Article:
A lot of the bands would stay over in Chicago, too. Say, the Ellington band might be someplace on the South Side for two weeks, and they’d be in the community.
VF: That’s right. Well, we had, of course, the Regal Theatre and the Savoy Ballroom, and all the big bands came through there, and that was right on 47th Street, right in the heart of the South Side. I’m very lucky to have been a part of that scene and play with a lot of the guys in the bands. When I say play with them, I had a little band, they might have sat in with me or something. And it was beautiful just to stand beside them or stand there and watch them in person. Because there’s so much to learn from just watching the way a person performs.
Who were the people who impressed you when you were 14, 15, up to going into the Navy, let’s say, around 1942?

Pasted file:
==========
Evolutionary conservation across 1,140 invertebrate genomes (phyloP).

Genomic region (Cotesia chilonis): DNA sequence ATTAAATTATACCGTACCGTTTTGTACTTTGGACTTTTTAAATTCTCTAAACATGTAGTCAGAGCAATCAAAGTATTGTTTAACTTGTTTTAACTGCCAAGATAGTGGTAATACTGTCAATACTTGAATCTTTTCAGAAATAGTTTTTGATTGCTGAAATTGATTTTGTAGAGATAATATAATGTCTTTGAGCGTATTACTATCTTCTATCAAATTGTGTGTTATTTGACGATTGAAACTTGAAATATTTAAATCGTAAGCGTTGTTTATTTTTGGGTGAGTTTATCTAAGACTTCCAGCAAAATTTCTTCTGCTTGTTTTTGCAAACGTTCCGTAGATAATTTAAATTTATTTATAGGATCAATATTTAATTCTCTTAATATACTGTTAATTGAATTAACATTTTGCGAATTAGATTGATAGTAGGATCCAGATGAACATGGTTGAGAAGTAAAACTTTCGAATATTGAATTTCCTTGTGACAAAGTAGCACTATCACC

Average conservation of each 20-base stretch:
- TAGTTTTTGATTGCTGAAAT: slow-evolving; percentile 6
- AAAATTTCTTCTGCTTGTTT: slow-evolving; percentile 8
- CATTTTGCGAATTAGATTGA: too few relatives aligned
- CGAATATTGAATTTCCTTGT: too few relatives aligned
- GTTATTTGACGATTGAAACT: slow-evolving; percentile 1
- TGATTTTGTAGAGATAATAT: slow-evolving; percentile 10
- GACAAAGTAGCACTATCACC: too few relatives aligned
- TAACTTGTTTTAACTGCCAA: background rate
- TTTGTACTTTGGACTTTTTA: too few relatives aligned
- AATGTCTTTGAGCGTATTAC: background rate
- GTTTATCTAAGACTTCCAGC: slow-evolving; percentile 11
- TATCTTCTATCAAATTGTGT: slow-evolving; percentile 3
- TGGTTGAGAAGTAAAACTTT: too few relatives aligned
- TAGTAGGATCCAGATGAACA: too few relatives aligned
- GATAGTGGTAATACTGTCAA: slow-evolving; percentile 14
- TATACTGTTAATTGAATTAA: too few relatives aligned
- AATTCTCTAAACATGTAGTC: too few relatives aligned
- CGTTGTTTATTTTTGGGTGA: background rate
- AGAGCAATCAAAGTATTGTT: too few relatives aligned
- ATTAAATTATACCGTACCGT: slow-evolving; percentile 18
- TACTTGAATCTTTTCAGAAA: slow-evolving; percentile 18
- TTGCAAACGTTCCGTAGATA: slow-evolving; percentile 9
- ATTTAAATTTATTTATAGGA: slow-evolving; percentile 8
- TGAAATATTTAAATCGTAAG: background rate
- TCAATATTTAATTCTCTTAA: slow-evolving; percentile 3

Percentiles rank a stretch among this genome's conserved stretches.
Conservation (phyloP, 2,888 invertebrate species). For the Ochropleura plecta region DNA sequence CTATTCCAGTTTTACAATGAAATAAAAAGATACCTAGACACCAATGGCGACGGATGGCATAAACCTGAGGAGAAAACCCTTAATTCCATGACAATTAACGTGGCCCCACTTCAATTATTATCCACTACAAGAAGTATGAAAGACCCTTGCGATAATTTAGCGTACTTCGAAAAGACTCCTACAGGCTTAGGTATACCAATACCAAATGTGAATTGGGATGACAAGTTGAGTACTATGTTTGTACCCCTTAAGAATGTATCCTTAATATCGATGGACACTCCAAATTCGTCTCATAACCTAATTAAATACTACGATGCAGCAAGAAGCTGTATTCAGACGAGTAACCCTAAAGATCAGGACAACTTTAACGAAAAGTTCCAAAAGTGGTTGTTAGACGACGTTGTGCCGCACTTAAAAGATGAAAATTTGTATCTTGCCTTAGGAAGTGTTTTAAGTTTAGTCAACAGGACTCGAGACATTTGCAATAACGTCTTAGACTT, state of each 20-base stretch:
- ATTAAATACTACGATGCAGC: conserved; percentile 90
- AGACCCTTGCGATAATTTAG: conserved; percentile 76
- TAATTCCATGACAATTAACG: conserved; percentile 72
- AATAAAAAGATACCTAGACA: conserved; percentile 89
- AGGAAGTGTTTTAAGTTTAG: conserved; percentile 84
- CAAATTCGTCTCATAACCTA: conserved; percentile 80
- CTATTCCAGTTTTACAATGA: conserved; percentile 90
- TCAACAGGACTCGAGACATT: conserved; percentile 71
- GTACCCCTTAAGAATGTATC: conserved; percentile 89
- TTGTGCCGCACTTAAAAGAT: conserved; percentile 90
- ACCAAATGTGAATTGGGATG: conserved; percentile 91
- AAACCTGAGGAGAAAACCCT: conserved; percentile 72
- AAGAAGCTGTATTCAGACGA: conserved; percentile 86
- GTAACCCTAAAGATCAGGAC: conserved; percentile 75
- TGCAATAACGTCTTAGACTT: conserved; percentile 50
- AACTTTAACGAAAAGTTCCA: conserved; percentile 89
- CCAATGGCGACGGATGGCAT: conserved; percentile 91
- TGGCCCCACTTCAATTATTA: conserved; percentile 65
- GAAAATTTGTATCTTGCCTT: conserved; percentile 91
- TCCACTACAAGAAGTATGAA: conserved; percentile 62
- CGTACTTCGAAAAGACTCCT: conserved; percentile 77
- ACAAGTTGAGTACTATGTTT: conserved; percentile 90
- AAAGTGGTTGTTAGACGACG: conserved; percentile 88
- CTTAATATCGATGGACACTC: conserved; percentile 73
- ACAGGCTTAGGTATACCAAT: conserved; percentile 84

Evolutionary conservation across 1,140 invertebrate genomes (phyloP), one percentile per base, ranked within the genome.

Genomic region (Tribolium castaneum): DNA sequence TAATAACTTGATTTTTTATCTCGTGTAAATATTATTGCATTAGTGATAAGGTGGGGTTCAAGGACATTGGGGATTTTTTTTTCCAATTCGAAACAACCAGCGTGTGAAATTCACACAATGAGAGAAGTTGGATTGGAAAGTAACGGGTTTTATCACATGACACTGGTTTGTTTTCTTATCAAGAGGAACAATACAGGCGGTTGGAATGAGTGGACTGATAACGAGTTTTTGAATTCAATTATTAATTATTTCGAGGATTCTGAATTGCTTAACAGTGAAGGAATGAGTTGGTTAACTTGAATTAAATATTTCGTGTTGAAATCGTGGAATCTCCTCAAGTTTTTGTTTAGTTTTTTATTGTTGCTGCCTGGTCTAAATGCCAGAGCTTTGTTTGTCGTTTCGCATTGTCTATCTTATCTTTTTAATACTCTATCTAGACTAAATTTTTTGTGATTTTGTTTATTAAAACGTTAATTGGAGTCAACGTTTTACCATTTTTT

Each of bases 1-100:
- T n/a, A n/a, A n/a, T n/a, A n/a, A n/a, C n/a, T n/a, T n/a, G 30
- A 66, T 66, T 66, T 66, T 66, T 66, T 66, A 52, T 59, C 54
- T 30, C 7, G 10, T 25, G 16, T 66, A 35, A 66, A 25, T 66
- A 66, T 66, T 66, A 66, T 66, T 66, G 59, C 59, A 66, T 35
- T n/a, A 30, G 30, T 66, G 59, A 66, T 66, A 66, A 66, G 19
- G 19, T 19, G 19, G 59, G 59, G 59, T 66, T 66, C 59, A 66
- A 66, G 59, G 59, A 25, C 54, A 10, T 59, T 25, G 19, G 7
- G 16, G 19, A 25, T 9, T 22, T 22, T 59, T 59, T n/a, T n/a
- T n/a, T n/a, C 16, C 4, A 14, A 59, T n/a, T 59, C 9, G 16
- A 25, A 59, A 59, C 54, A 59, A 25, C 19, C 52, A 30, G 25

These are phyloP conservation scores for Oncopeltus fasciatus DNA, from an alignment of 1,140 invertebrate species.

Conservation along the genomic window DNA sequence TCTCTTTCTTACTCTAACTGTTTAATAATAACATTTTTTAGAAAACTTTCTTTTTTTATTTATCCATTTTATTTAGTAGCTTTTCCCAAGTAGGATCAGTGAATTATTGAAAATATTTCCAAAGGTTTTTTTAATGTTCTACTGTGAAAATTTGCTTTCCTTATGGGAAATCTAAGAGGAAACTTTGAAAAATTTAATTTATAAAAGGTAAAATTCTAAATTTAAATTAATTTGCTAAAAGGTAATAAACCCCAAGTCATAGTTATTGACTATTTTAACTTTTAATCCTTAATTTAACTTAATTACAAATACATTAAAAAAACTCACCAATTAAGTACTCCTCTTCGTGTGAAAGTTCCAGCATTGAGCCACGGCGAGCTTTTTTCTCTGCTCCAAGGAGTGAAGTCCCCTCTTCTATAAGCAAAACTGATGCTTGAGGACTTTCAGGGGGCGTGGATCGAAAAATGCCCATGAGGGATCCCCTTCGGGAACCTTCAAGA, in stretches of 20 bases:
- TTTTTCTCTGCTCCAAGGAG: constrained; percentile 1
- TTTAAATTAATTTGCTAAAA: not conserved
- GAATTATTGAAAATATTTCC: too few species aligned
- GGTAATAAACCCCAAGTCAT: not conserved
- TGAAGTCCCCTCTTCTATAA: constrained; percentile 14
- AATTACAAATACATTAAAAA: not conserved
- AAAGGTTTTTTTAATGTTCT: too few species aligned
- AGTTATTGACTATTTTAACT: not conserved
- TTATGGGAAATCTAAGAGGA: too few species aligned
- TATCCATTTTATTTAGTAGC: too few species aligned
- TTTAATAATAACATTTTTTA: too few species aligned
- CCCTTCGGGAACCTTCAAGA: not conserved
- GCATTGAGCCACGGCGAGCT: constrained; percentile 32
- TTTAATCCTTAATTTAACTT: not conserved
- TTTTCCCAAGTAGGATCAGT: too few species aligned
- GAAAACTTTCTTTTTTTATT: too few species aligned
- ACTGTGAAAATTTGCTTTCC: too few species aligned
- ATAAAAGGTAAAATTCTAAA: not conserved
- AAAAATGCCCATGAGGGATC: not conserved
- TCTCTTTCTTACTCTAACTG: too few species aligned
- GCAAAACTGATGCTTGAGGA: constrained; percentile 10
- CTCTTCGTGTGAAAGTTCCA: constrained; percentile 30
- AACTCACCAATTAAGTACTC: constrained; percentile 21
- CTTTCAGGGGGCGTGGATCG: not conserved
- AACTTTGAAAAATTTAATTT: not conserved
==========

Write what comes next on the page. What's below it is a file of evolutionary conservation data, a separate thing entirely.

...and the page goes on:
VF: Actually, they were mostly trumpet players. See, I played trumpet for about twenty-five years. And Hot Lips Page, man. You don’t hear much about that cat, but that cat was a beautiful cat, man, and knew how to lead and rehearse a band. And the way he played, I guess it was out of Louis, you would say. And Roy Eldridge; I was with him for five minutes.
He lived in Chicago for some time in the 1930’s, too.
VF: Yes. So those two trumpet players impressed me with their power and with their know-how about how to treat the public and how to treat a band. All that is very important if you call yourself a bandleader. See, there’s a whole lot of people standing in front of bands that are not really bandleaders. I would call them front men. But being able to have the men, not demand any… It’s a terrible thing to have to demand things out of your sidemen. It shouldn’t be a command. It should be a thing where they respect you so much that they want to do things to take care of business.
Well, on the tenor you’ve credited your style as being an amalgam of listening to Coleman Hawkins and Lester Young, who both were around Chicago a lot.